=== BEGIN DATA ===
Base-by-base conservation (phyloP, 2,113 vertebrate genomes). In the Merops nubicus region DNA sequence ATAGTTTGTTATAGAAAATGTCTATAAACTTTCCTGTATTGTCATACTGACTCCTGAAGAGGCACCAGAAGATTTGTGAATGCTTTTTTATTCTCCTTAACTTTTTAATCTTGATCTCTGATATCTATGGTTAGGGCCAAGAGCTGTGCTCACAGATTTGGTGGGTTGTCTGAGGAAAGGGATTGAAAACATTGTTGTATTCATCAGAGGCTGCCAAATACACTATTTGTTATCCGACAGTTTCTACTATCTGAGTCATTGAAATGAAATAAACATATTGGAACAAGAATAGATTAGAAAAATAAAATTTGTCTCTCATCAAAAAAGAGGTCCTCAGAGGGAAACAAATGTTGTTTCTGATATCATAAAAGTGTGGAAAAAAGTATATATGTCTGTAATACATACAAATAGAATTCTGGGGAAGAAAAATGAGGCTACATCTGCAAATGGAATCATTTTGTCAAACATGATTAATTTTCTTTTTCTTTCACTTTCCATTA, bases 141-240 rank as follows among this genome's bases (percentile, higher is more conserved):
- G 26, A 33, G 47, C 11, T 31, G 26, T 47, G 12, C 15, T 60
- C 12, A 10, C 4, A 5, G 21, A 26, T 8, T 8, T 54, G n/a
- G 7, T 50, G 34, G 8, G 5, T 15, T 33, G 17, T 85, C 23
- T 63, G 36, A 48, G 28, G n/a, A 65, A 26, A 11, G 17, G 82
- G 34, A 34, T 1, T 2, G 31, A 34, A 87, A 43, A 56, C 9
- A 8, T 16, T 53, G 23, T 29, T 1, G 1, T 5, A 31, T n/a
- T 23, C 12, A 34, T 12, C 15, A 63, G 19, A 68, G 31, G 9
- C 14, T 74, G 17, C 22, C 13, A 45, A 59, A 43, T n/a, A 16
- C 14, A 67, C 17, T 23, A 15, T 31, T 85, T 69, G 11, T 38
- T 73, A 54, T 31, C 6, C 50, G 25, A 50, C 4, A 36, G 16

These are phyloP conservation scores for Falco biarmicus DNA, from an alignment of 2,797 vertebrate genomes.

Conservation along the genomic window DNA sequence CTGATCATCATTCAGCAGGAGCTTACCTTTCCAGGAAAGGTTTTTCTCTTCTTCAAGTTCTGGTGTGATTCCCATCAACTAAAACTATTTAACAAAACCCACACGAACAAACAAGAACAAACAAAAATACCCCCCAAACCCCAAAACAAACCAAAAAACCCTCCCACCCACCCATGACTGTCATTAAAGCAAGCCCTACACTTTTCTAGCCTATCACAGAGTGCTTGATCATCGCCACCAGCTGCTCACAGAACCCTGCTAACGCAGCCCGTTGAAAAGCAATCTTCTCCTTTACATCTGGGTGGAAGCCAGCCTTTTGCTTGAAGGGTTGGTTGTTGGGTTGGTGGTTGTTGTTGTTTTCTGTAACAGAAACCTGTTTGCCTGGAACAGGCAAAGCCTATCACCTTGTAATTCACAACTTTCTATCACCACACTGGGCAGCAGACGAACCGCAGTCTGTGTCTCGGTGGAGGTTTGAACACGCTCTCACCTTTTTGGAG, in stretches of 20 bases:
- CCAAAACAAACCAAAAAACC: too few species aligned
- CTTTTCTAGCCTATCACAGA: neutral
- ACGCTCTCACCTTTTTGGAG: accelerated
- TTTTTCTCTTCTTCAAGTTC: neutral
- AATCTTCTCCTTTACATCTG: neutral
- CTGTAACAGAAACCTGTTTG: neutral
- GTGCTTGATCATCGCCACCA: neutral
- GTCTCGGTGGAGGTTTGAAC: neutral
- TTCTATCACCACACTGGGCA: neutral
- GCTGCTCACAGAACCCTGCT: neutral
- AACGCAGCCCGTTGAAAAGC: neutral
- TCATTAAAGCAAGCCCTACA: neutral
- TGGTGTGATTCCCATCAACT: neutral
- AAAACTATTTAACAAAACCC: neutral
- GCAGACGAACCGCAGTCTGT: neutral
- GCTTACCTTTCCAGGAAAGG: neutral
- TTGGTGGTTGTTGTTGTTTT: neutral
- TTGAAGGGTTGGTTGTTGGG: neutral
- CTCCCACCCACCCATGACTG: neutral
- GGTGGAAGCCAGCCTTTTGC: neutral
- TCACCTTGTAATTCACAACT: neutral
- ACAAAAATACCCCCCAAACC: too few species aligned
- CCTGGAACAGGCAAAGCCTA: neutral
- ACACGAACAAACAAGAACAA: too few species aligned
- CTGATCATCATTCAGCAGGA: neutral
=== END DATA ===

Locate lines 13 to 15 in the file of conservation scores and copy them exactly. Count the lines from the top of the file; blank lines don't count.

Conservation along the genomic window DNA sequence CTGATCATCATTCAGCAGGAGCTTACCTTTCCAGGAAAGGTTTTTCTCTTCTTCAAGTTCTGGTGTGATTCCCATCAACTAAAACTATTTAACAAAACCCACACGAACAAACAAGAACAAACAAAAATACCCCCCAAACCCCAAAACAAACCAAAAAACCCTCCCACCCACCCATGACTGTCATTAAAGCAAGCCCTACACTTTTCTAGCCTATCACAGAGTGCTTGATCATCGCCACCAGCTGCTCACAGAACCCTGCTAACGCAGCCCGTTGAAAAGCAATCTTCTCCTTTACATCTGGGTGGAAGCCAGCCTTTTGCTTGAAGGGTTGGTTGTTGGGTTGGTGGTTGTTGTTGTTTTCTGTAACAGAAACCTGTTTGCCTGGAACAGGCAAAGCCTATCACCTTGTAATTCACAACTTTCTATCACCACACTGGGCAGCAGACGAACCGCAGTCTGTGTCTCGGTGGAGGTTTGAACACGCTCTCACCTTTTTGGAG, in stretches of 20 bases:
- CCAAAACAAACCAAAAAACC: too few species aligned
- CTTTTCTAGCCTATCACAGA: neutral